Finish – Starts off dusky and dark, sustains that quality for a long while – and then bright fruit arrives with a slight tartness and then then flavors tail off slowly with just a slight dryness
Conclusion – An incredible Zinfandel with a perfect feel and rich flavors that are guaranteed to please even the most exacting critic of California Zinfandel. With near-perfect balance and great fruit that shines through, this is a beautiful wine that is an absolute delight to drink. While I find most Zins to be unfriendly or unaccommodating to foods, this Zin has the acidity to make it a perfect dinner companion. I really enjoyed drinking this wine on its own, as well. Many Zins tend to wear me out after even a half a glass. This Zin is one to keep sipping and sipping…
What follows is a recap of our original mission to Truett-Hurst winery:
In the frenzied wine-a-day world of a secret wine agent, I can sometimes be moving so quickly from mission to mission that I lose sight of the natural wonder that is winemaking.
I recently had the great fortune to receive a hot tip from one of my operatives. His intel was fed into our Wine Internet Nexus Engine (W.I.N.E.) – and the results that came back classified Truett-Hurst as a Priority Target.
I was just coming off of a series of mission and I was tired. I was expecting a few days of R&R, but a Priority alert is never something that I can resist. According to the data on Truett, their Zinfandels were their flagship wines. Their other wines merited investigation as well, but my focus was to be their Zins.
My Operative had provided me with a contact at the winery. My mole there was to be Jim Morris, the General Manager of the winery. I called him and set an appointment for the next day.
On the morning of my mission, I wound my way through the beautiful Dry Creek Valley. Along the way, I passed several of our previously-featured wineries. Our Operatives love Dry Creek Valley wines and it was a joy to drive through the valley on this cold and misty morning.
On arrival at Truett-Hurst, I was struck by the serenity of the place. Despite the construction activity that was taking place (during their expansion), there was a definite vibe to the property.
The tasting room was charming and the round tasting bar was inviting and impressive. Jim greeted me as I approached and chatted for a few minutes about the winery and about its approach to farming, grape growing and winemaking. See the left column for more information about this unique style of farming.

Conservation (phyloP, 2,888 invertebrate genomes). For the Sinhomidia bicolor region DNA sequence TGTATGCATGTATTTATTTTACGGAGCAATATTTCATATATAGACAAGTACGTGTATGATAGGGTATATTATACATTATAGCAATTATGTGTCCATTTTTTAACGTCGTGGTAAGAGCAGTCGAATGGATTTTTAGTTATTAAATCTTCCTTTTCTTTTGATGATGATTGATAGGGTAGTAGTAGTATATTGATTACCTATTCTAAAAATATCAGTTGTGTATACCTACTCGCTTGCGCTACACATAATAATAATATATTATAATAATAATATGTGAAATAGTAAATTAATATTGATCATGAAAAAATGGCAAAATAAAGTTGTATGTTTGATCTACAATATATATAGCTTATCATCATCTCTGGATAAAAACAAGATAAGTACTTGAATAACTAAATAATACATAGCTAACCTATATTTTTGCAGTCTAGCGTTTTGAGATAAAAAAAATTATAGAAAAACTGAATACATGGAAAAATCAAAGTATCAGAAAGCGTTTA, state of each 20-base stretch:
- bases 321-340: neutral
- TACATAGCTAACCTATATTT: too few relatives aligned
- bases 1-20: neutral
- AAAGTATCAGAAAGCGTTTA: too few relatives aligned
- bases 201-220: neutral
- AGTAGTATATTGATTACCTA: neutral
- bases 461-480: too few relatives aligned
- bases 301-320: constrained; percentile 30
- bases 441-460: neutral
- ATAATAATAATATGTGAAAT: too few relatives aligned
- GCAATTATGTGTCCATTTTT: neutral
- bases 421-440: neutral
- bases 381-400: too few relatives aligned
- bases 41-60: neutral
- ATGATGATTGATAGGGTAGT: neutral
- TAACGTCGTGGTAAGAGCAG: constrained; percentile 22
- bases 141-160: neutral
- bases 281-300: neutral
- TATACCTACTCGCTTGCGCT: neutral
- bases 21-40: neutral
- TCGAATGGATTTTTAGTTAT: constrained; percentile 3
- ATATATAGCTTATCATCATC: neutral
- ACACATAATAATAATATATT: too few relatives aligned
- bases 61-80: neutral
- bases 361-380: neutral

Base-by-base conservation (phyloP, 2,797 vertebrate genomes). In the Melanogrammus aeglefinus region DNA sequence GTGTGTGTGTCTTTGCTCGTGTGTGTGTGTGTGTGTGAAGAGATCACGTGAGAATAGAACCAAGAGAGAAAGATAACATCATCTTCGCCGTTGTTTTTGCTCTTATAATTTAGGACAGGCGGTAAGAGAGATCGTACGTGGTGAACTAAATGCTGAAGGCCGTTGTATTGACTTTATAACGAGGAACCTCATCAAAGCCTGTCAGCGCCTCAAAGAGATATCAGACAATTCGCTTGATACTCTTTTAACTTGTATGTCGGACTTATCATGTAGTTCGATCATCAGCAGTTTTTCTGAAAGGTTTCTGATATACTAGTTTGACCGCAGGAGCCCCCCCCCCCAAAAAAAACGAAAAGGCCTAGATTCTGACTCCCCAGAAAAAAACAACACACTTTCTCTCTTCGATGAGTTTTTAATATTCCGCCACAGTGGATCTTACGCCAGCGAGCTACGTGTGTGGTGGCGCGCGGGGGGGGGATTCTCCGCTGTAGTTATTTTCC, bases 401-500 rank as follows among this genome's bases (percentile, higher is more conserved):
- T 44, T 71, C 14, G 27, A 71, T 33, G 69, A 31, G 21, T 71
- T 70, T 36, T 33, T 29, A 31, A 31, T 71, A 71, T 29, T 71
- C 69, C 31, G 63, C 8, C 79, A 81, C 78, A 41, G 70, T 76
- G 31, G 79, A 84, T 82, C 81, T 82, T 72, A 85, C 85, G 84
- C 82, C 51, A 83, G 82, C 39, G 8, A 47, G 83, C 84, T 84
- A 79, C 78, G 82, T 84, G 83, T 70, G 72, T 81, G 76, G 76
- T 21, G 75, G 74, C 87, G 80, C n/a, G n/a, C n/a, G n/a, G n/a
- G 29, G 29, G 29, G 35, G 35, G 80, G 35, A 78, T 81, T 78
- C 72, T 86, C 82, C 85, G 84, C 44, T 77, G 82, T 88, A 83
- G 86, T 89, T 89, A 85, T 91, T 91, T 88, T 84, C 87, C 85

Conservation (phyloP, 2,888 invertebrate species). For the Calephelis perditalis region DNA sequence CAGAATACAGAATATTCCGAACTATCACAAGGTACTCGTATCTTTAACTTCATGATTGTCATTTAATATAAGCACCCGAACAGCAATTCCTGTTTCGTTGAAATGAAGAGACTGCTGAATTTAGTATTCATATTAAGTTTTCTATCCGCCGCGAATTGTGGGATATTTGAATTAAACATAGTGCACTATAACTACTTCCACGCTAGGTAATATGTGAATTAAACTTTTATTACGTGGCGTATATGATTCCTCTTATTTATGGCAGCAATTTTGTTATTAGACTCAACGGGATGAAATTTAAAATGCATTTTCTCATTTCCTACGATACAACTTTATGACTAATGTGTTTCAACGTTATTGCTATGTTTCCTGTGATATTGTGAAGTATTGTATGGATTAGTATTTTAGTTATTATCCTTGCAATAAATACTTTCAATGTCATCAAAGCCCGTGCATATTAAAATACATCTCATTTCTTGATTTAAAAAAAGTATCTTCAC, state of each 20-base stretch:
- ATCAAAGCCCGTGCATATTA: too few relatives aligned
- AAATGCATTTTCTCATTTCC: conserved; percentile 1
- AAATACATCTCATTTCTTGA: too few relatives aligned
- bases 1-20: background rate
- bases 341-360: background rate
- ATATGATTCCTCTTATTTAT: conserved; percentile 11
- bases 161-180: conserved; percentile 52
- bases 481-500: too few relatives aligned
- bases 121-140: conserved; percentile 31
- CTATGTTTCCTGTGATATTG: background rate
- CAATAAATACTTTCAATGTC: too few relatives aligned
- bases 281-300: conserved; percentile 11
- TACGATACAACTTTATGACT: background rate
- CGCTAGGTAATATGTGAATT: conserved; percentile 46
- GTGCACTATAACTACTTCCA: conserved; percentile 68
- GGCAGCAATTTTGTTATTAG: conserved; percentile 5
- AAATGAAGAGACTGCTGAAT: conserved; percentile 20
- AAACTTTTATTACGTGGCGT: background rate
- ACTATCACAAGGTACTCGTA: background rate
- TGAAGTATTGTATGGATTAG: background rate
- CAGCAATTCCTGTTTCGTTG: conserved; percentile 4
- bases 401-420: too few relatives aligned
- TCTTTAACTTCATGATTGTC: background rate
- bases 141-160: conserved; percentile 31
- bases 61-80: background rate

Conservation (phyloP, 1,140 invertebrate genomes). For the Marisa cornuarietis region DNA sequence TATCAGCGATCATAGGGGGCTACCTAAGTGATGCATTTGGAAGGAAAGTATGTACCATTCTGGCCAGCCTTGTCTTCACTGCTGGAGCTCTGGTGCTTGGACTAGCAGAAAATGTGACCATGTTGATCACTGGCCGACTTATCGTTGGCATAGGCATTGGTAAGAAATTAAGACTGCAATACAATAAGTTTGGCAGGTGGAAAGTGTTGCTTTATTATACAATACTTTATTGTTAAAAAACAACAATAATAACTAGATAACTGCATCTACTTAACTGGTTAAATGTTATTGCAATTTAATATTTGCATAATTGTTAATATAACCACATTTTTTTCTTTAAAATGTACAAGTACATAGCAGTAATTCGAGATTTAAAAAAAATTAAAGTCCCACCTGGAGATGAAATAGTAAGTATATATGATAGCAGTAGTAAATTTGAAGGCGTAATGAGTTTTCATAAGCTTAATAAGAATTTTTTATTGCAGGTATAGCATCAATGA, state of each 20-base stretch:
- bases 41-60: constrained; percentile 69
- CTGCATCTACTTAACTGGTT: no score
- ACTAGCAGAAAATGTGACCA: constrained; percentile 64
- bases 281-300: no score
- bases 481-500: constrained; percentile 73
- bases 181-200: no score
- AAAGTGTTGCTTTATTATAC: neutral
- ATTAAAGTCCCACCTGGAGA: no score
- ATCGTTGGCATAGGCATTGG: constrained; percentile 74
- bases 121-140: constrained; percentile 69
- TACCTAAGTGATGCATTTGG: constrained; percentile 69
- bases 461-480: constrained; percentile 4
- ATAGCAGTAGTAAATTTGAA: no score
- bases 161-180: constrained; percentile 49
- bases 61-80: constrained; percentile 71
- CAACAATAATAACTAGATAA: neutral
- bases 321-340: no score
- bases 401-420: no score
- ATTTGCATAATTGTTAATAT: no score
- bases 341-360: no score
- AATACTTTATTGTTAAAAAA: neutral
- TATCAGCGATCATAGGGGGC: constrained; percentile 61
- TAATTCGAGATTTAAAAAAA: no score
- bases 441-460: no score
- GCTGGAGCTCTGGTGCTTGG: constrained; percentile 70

I found the wines to be impressive, across the full range. I certainly did hone in on their Zinfandels and then and there secured an allotment of today’s Red Rooster Zinfandel, the wine that I found to be the most balanced and best-drinking of the bunch.
Allocation secured for our Operatives, Jim invited me for a tour of the facility and the property. Jim explained that the winery was in the midst of a remarkable transformation.
Jim began by describing changes to the tasting room, including its transformation from tasting room to tasting lounge, a place for folks to meet and enjoy wines in a comfortable and inviting setting.
We then proceeded outside, where Jim described the new plantings would be going in. Included among these were, of course, new vines, but also numerous functional and productive gardens. The entire back area of the property will contain vegetable gardens, and gardens designed specifically to play host to beneficial insects. The entire front vineyards will host natures lawnmowers, free roaming sheep and chickens. The chickens will control the crab grasses that the valley is known for by scratching the ground, and the sheep will take care of the rest. Their hooves will provide the ground with needed aeration.
We then walked down to the pristine creek, where Jim described that the bank would be dotted with chaise lounges, where people could enjoy a glass of wine while watching native salmon and trout leaping out of the water.
The entire experience is one that I recommend that you have for yourself. Visit them the next time you are in the Dry Creek Valley. Meanwhile, for a taste of a very special wine from a very special winery, please enjoy today’s wonderful Red Rooster Zinfandel!
Wine Spies Vineyard Check:
The location of the Truett-Hurst Winery, where today’s Zinfandel was crafted, can be seen in this satellite photo.